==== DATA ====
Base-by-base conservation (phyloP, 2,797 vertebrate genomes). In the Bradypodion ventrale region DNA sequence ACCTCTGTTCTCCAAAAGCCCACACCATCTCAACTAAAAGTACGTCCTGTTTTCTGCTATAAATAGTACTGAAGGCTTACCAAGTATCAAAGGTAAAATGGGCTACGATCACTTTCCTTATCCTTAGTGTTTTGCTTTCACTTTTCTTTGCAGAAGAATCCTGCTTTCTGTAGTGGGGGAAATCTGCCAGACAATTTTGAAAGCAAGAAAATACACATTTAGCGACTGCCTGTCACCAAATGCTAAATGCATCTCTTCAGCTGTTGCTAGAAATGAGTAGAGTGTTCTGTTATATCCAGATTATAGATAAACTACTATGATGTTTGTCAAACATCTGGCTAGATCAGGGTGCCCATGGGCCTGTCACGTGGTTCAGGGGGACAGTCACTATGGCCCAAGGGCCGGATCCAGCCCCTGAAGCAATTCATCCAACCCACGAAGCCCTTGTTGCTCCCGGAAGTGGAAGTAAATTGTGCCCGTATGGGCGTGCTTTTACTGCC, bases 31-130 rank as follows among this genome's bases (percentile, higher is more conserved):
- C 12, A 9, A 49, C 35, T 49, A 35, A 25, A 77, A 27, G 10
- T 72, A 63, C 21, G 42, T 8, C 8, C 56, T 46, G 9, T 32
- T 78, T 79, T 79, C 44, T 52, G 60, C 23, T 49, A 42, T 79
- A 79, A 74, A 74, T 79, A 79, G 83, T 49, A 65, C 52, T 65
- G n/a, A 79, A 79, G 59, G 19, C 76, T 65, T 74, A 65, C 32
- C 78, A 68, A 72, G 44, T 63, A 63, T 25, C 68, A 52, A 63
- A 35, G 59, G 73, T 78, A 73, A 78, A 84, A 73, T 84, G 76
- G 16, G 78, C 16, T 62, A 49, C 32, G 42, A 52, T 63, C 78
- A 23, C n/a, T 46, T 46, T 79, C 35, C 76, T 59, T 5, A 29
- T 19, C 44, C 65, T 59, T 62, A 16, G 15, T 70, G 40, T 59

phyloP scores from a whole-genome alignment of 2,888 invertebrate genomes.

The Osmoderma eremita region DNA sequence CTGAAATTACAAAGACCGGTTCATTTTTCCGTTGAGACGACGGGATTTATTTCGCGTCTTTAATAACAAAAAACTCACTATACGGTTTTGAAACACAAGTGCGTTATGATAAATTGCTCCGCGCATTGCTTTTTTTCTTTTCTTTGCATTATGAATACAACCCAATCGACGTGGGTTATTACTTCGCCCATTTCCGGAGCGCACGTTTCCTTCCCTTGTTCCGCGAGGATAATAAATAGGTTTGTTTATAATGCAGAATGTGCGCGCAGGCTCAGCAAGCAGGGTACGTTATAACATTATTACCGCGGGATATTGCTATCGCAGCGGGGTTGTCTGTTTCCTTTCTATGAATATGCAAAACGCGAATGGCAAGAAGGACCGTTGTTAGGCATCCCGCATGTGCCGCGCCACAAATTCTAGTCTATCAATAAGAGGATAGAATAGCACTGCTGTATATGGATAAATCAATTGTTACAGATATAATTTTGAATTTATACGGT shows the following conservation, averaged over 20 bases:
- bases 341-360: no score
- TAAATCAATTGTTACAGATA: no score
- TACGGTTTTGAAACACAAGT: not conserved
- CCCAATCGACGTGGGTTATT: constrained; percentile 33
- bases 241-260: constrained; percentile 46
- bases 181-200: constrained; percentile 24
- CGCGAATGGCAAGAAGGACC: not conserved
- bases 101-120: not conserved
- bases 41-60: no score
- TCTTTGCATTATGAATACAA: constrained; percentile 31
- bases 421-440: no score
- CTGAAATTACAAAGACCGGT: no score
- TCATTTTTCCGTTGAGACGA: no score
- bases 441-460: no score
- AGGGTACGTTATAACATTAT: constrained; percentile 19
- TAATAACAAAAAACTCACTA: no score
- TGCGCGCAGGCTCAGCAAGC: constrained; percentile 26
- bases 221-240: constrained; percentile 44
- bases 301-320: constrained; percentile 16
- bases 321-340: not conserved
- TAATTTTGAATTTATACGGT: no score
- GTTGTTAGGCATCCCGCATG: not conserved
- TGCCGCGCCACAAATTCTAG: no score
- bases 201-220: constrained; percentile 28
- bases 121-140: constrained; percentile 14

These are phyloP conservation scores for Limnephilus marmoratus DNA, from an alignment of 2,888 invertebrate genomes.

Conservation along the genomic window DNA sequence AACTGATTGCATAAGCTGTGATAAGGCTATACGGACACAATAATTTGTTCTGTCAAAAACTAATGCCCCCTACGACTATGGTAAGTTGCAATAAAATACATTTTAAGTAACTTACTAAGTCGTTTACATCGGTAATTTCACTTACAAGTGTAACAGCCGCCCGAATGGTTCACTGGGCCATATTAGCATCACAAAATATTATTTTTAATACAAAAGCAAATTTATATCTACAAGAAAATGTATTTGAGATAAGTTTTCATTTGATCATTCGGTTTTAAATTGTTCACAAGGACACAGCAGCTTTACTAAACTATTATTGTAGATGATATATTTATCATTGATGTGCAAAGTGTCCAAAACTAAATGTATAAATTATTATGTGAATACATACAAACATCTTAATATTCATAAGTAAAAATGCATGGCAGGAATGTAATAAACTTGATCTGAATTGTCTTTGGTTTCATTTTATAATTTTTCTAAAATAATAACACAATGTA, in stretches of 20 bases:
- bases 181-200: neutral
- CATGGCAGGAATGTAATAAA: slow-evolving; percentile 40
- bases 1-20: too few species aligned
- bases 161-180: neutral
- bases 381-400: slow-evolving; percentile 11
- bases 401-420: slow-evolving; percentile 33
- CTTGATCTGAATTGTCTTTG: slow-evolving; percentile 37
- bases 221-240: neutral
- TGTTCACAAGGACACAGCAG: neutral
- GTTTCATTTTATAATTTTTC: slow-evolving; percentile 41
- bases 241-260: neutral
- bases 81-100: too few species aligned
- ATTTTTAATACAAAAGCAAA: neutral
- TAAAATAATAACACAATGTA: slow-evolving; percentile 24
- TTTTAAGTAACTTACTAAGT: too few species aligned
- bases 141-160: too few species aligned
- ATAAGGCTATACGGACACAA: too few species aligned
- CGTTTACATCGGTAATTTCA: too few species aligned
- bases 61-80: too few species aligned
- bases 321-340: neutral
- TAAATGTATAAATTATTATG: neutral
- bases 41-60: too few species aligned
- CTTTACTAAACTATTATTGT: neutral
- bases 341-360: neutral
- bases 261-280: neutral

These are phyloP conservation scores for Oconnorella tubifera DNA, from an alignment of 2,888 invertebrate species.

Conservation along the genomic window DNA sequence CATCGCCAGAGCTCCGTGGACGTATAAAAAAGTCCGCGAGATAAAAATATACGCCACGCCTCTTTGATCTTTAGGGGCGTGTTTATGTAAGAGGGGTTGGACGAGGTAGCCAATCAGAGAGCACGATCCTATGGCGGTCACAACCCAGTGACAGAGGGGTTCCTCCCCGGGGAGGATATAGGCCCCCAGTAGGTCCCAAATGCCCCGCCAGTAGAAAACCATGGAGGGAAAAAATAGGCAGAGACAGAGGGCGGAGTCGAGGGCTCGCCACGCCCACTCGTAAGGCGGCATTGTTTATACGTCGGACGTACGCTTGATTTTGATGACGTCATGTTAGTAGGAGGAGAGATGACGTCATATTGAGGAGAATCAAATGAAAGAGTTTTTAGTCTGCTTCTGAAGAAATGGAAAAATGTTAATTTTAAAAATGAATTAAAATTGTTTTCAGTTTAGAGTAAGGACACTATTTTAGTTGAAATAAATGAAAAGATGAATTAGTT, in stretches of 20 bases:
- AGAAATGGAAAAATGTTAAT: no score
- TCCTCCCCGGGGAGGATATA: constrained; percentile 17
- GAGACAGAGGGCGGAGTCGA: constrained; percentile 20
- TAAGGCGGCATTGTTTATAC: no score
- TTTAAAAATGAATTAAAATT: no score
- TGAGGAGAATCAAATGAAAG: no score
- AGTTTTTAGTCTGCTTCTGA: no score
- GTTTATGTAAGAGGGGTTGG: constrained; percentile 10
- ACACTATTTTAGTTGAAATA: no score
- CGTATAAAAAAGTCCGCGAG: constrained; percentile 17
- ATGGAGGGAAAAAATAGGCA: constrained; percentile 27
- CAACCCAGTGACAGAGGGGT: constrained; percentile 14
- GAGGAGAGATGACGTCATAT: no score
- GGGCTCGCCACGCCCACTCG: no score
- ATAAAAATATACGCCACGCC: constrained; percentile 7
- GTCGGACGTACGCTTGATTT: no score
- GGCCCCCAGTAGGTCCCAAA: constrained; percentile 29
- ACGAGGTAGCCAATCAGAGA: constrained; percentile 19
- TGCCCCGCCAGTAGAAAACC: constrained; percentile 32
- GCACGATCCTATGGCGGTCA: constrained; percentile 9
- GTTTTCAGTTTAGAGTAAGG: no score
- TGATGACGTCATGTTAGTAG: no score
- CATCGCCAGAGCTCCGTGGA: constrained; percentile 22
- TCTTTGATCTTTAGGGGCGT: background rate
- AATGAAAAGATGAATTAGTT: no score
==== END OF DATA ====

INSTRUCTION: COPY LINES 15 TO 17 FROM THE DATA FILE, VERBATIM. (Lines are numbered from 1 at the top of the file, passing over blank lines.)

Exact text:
- TAAATCAATTGTTACAGATA: no score
- TACGGTTTTGAAACACAAGT: not conserved
- CCCAATCGACGTGGGTTATT: constrained; percentile 33